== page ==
The correlation between the state demand-shock standard deviation rankings and the corresponding state migration labor-supply rankings is 0.30. The comparable correlation for demand with internal labor supply is 0.29, while the correlation between the standard deviation rankings for the two labor-supply variables is 0.26. Low correlation coefficients suggest that for most states, there is likely one key underlying factor that primarily explains their relative variability over the period. In regressing the standard deviation of migration shocks on a time trend and the standard deviation of demand shocks, the time trend was significant at the 10% level (t = 1.93), while the demand shock standard deviation was insignificant (slope = 0.07, t = 1.42). The absence of a relationship between the standard deviations indicates that demand shocks in neighboring states were not a dominant source of relative supply shocks for most states, further supporting the view that changing preferences underlie the supply shocks.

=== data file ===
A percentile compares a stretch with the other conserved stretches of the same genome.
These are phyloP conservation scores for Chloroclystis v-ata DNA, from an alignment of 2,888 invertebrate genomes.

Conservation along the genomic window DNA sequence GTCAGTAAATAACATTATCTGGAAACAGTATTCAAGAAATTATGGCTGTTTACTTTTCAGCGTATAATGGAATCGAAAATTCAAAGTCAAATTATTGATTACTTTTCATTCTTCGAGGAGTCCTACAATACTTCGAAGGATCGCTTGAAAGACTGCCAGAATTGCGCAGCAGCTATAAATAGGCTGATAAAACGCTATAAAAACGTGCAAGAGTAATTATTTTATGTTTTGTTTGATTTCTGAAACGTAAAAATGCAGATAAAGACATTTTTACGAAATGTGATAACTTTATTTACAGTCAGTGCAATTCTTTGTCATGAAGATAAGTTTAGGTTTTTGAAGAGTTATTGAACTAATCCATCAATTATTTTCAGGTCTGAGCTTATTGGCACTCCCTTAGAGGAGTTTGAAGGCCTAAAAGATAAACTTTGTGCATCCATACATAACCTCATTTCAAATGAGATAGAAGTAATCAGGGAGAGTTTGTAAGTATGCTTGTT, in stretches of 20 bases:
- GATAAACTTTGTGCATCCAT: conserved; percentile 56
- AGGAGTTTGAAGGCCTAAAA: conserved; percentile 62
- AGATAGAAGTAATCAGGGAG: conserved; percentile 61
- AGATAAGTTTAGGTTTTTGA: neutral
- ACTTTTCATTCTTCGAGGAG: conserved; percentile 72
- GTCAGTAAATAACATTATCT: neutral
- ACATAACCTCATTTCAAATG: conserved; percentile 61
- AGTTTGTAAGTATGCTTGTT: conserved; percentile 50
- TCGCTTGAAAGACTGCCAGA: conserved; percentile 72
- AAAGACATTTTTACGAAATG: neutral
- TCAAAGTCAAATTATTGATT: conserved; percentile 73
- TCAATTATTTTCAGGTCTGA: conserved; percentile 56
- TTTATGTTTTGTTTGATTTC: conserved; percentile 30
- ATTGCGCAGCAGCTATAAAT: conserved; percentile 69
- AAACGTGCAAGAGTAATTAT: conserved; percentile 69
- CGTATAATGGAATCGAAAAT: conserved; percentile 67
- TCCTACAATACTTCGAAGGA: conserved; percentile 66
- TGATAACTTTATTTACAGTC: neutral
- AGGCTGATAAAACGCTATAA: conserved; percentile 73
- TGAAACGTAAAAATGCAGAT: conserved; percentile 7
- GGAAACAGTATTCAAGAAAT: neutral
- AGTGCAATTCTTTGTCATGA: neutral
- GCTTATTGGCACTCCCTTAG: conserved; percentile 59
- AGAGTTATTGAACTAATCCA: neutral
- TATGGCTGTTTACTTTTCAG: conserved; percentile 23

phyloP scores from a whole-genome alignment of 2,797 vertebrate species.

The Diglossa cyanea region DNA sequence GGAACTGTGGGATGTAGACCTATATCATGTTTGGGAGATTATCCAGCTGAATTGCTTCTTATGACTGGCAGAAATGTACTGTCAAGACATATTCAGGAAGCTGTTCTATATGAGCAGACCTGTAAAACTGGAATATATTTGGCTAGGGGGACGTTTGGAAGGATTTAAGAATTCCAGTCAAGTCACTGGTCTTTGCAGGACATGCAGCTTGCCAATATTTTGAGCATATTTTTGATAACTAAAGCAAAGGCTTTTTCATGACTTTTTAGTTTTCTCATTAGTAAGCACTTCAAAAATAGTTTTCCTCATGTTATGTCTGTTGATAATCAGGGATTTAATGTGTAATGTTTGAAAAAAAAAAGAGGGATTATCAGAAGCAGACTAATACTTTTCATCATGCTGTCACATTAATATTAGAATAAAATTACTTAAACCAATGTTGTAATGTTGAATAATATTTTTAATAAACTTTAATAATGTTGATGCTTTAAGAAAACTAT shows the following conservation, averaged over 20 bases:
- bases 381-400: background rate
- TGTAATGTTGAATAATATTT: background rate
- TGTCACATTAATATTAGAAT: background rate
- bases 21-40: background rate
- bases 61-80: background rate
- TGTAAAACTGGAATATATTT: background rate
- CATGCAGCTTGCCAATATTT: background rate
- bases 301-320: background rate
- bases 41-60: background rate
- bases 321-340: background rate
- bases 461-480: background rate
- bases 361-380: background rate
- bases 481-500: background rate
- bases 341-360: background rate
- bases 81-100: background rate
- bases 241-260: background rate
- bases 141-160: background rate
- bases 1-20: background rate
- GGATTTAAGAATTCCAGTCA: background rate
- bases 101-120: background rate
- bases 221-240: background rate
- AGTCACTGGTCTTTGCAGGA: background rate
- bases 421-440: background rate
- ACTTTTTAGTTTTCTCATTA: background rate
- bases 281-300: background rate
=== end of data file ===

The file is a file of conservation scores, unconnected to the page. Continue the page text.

Speed of Migration and Labor-Market Adjustment

Because the variance decomposition in Table 1 suggested that large fluctuations in migration flows are insufficient to ensure flexible labor markets, we also examine the speed of labor-market adjustment to the shocks. The response speeds provide information on whether the flexibility provided by migration occurs in the short run, or takes longer to achieve, and how this varies geographically. State and regional calculations regarding the speed of labor-market adjustments are given in Table 2. For each variable, Panel A reports the number of years required for 95% of the maximum response to a structural shock to occur, with states receiving equal weighting in calculating the regional averages. Panel B displays the 10 states with the quickest and slowest responses for each shock.